From Tallinn we enter Finland by ferry. In Helsinki we are overwhelmed by good vibes. Everyone is outside and having fun. Walking, cycling, skating, practicing yoga and playing football. People are very friendly and helpful. This is only the beginning of our journey cycling through super hospitable Finland.
Knocking on people's doors again
Finland is very expensive in terms of living. When we do our groceries for the first time, we are shocked when we see the bill. Beer and wine prices are sky high. Not to mention having one in a bar. We reduce our costs by knocking on people's doors to ask for a place for the night, like we used to do.
In the beginning it’s a bit awkward again, but most Finns are open to receive us. We can pitch our tent in the garden and one of the thousands of lakes are within reach to have a private bath with nice lukewarm water. Within no time we are often asked whether we like sauna.
In remote areas where there is no electricity, the sauna is used as a bathroom. There are bowls and buckets with warm, lukewarm and cold water. There’s soap and shampoo. Many Finns don’t have one, but several saunas. It is said they build the sauna first and then the house.
Camping in the rain
In Finland we meet very nice people. What's worse than cycling in bad weather? Camping in the rain. On a few rainy days we are very lucky. At a farm we are offered to sleep one night in a chalet. On a next wet day we can spend the night in a summer house.
Peeing in the wild with many mosquitoes
Finland is a big country with relatively few inhabitants. You cycle along thousands of lakes and millions of trees. The blue lakes and all that greenery are beautiful. But all those mosquitoes are terrible. Some days we aren’t that lucky to have an outdoor toilet. Peeing and pooping in the wild is a no go. Your buttocks and private parts are directly attacked by hundreds of mosquitoes. Deet helps a little, but going to the toilet in peace is different.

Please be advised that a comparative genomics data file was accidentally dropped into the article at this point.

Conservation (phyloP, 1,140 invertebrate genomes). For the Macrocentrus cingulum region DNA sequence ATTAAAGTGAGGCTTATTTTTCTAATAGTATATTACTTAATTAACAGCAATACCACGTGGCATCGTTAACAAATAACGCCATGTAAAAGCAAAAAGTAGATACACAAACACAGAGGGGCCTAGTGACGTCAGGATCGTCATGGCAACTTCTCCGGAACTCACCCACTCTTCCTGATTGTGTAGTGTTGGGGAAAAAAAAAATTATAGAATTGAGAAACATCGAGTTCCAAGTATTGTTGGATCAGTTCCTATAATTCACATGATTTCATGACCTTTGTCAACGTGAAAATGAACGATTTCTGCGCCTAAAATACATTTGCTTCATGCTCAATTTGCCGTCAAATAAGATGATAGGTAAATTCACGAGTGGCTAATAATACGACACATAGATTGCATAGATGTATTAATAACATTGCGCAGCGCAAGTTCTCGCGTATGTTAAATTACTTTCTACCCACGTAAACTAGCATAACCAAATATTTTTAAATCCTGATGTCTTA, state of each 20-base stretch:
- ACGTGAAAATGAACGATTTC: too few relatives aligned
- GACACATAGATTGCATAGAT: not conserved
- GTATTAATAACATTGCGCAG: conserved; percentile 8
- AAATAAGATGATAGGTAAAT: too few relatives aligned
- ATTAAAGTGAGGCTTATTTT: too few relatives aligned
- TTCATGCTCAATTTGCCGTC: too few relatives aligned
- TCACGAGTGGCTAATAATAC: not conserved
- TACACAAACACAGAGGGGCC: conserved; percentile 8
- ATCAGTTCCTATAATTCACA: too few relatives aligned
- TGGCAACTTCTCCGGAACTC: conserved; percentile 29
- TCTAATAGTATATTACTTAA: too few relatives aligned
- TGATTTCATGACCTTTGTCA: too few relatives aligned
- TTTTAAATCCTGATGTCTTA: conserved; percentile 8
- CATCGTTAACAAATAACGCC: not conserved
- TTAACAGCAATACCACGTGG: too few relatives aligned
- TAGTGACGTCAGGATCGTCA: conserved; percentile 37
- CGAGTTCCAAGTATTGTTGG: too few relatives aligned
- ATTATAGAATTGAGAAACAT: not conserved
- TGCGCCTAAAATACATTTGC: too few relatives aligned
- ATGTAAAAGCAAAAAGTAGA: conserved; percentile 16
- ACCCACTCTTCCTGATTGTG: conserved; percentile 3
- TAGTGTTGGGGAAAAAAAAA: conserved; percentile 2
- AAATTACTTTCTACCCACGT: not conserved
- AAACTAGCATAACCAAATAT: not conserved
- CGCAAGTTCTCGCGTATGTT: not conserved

Not only we, but also the reindeer and moose don’t like all these mosquitoes. They flee out of the woods, where most of the mosquitoes are, and head for the road. Especially in the remote areas in Lapland we get to see a lot of reindeer.
They are like cows, kept inside in winter and playing outside in summer. But they have a much larger “meadow". The Finns drive carefully. They know the deer and moose can cross the road. You don't want to hit such a big animal.
1 year on the road
In Viitasaari we celebrate the 1st year of our world bicycle tour.
We are having an interview with L1.
179 cycling days 110 invitations
12,785 km 51 camping spots
104,434 altimeters 205 other accommodations
21 countries 314 showers
186 rest days
6 flat tires, 5 brake pads and 9 repairs.
On June 15 we meet Anne-Maria and her mother. We have a nice chat and they offer us to stay in Rovaniemi for a few nights. Coincidentally, we arrive in Rovaniemi a few days before Midsummer Night. Traditionally, the summer solstice is celebrated on this day. Nowadays, friends and family go to a summer cottage, away from the city, to party or relax. So do Anne-Maria and her mother. The apartment is free for us to use.
We enjoy this nice apartment with sauna to the fullest. A few days of rest and celebrating our wedding anniversary on June 24. We have been married for 3 years. A special day in a special place. Rovaniemi is located exactly on the Arctic Circle. The term arctic comes from the Greek word “Arktikos” = land of the great bear. This refers to the Great Bear constellation, which can be seen all year round in the north.
On June 24, the Pleiades are also visible again. In Inca mythology, these symbolize the place where we come from and return to.
Sámi in Suomi
Before continuing towards the North Cape, we visit the Arktikum, a science center and museum. There is a lot of information about the Sámi. The originally nomads living in Lapland. The indigenous people regard man as part of nature. All elements, such as vegetation, minerals and animals, are perceived in the same way. It is defined as animistic: every element of nature has a soul.
Never sleep no more
We had a good rest in Rovaniemi to continue our journey. We got used to the 24/7 daylight. We sleep through it. The dark months aren't that bad either, according to the Finns we met. There are 4 hours of daylight in winter and the snow in October to May makes the other hours less dark.
Above the Arctic Circle to the border of Norway
But first we have to cross the border. We meet many cyclists going the other way. Two friends and 1 couple had to go back because they are not allowed to cross the border. They live in Helsinki, which is a red Covid zone and they are not yet fully vaccinated. The border is closed to tourists.
When we arrive at the border, the officers immediately ask if we are fully vaccinated. As we aren’t, we need to register ourselves online. We declare working voluntarily for Foundation XPLORid which has a societal function in nature and environment. We can cross!!
North Cape, here we come!
We are curious about what awaits us. A completely different world with an average temperature that does not exceed 10 degrees. The trees are a lot smaller here. The further north we go, the smaller the vegetation. Soon there will be no more trees at all.